My word-limit is almost up so I'll tell you what I've already told you but just in a slightly different way. In conclusion, you're screwed unless you solve this really generic issue with the silver bullet that organisation x used. So, buy my stuff.
I'm not saying every article with these characteristics is terrible. But very often, the "I have a hammer to sell, so everything is a nail" articles are structured this way. They are generic and leave the reader with the feeling that they just read a bunch of random words. I for one, stop reading an article when it starts to smell like this.

For the record, I NEVER allowed my articles to be ghost-written, much to the frustration of the people managing the whole process. The problem this introduced was that content could not be churned out as quickly because I became the bottleneck. I wouldn't even agree to have someone else start the article for me. I had to start it from scratch and have final approval on it (once my drafts were run past a set of editors and reviewers of course). This made for more authentic, balanced content while still maintaining some level of being "on message", which kept marketing happy.

Sunday, April 06, 2014

Doing business in Asia: five etiquette tips

I contributed a piece in Australian BRW late last month that had nothing to do with IT Security, but I thought this may be of interest to those of you out there new to doing business with Asia and would like somewhere to start.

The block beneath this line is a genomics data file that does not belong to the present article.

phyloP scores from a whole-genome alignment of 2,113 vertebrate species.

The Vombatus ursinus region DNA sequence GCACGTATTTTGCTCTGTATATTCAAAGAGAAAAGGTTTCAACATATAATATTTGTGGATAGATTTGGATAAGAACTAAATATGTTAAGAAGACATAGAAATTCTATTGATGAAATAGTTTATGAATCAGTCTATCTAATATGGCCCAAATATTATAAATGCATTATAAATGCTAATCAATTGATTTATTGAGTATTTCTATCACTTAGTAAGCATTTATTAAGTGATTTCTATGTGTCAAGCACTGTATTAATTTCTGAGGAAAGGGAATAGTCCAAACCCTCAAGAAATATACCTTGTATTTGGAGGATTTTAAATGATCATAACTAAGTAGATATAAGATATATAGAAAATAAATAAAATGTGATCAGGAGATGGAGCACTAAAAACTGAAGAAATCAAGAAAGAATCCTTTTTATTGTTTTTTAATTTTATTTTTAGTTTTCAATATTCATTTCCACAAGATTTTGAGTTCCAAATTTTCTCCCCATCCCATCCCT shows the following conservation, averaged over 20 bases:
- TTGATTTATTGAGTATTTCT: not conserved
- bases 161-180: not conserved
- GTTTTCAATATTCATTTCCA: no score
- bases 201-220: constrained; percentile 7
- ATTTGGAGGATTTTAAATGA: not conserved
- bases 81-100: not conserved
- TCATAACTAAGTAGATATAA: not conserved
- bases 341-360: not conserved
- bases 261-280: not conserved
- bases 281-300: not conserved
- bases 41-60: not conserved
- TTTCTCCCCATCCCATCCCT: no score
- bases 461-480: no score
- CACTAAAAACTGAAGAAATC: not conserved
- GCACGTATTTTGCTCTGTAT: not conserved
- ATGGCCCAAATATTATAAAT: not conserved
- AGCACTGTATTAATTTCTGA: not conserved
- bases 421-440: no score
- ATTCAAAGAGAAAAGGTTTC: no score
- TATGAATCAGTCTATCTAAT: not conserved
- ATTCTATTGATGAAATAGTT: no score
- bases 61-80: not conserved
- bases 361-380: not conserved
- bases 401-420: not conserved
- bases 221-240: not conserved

It's quite general, but large mainstream publications want content that will appeal to the masses, not niche pieces that few people will care about. So, if you're an expert on Asia, none of what I've written will be new.

Here's a teaser:
"Business etiquette in western countries is similar enough that we get away with most things. The little quirks are normally overlooked or forgiven, using the “not from around here” explanation. Asia however, is a slightly different animal."
Check out the full article on BRW. 

Monday, March 17, 2014

RSA Conference 2014 redux

If you follow me on Twitter, you probably noticed a heightened volume of Tweets from me during the RSA Conference in San Francisco. It was great catching up with many of you based stateside that I rarely get to see in person. I was also fortunate enough to be allowed to attend sessions and live-Tweeted the ones that were interesting. Therefore, I'm not going to regurgitate/organise my Tweets into thoughts here. I will however, highlight a few key points that I felt were important.

NSA, NSA, Snowden, NSA